Tamika Mallory: My Son’s Father Getting Murdered Pushed Me to Activism (Part 1)

New York activist Tamika D. Mallory sits down alongside Mysonne to discuss the history of her work within the social movement. Mallory describes growing up in the projects with parents who were organizers and not feeling compelled to do the same work until the murder of her son’s father. At that point, she felt it was a more significant message on what happens within the Black community and how it is overlooked.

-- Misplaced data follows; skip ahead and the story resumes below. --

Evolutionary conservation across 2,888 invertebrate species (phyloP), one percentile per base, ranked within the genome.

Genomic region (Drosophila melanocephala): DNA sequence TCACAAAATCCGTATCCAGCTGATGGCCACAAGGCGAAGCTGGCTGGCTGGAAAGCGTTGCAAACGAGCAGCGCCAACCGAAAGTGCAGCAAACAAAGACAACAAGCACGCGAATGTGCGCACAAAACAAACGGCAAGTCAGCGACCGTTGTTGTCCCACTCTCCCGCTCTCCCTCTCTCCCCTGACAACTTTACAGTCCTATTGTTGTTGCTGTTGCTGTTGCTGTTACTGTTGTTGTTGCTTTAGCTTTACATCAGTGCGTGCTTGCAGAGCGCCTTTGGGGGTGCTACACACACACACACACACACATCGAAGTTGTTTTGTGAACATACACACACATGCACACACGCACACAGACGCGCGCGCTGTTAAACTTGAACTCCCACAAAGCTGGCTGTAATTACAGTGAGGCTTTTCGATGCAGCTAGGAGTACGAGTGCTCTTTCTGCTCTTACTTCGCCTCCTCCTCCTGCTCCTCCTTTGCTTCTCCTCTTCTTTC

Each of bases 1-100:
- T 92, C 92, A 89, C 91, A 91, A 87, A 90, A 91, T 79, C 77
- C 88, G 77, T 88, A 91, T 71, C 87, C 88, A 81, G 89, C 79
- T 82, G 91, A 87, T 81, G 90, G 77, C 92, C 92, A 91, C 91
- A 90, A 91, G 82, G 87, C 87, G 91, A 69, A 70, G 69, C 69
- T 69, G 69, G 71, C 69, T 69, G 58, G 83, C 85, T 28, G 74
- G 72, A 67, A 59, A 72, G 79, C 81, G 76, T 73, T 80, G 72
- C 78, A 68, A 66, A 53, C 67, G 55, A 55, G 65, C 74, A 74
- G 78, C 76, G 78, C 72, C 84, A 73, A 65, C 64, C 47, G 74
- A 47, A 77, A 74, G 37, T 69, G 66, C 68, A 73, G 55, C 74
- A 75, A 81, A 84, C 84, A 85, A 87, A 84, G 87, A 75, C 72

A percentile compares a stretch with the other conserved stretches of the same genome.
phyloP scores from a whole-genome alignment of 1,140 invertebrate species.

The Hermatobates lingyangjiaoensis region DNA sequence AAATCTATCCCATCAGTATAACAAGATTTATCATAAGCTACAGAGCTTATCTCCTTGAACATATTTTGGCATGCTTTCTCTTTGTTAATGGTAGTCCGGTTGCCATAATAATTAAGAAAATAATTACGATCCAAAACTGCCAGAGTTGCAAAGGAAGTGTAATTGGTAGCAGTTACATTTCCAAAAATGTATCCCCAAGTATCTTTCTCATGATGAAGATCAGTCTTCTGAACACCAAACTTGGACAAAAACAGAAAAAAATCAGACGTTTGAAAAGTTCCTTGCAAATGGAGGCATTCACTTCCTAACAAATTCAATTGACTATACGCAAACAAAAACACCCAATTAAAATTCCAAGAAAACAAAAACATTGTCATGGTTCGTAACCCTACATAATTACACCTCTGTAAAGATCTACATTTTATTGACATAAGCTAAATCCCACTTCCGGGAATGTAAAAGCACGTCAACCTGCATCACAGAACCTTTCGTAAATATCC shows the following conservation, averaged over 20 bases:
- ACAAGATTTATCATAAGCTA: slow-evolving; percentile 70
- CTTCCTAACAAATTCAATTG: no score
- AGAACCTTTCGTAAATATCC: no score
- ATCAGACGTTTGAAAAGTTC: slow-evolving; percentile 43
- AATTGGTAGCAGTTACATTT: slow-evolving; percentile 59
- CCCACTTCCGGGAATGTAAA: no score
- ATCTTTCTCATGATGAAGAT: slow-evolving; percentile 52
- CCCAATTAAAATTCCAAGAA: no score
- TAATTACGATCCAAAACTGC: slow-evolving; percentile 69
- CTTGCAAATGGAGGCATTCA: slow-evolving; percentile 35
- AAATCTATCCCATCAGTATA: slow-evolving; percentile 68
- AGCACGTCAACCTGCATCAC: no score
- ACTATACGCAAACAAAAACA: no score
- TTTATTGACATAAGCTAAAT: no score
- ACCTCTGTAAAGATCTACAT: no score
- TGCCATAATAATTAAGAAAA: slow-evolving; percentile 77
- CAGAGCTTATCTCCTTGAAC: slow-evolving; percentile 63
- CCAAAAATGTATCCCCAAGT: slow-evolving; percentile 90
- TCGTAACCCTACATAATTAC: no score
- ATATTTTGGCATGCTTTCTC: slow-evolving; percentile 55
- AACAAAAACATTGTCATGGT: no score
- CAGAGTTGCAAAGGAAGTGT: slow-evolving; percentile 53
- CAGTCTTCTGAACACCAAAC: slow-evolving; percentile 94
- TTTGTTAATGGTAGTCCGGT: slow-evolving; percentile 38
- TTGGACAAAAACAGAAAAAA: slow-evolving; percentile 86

She eventually began working for Al Sharpton and became the youngest Director of Al Sharpton’s National Action Network (NAN), and was also one of four co-chairs that helped to organize the Women’s March on Washington (2017). Watch the full clip above.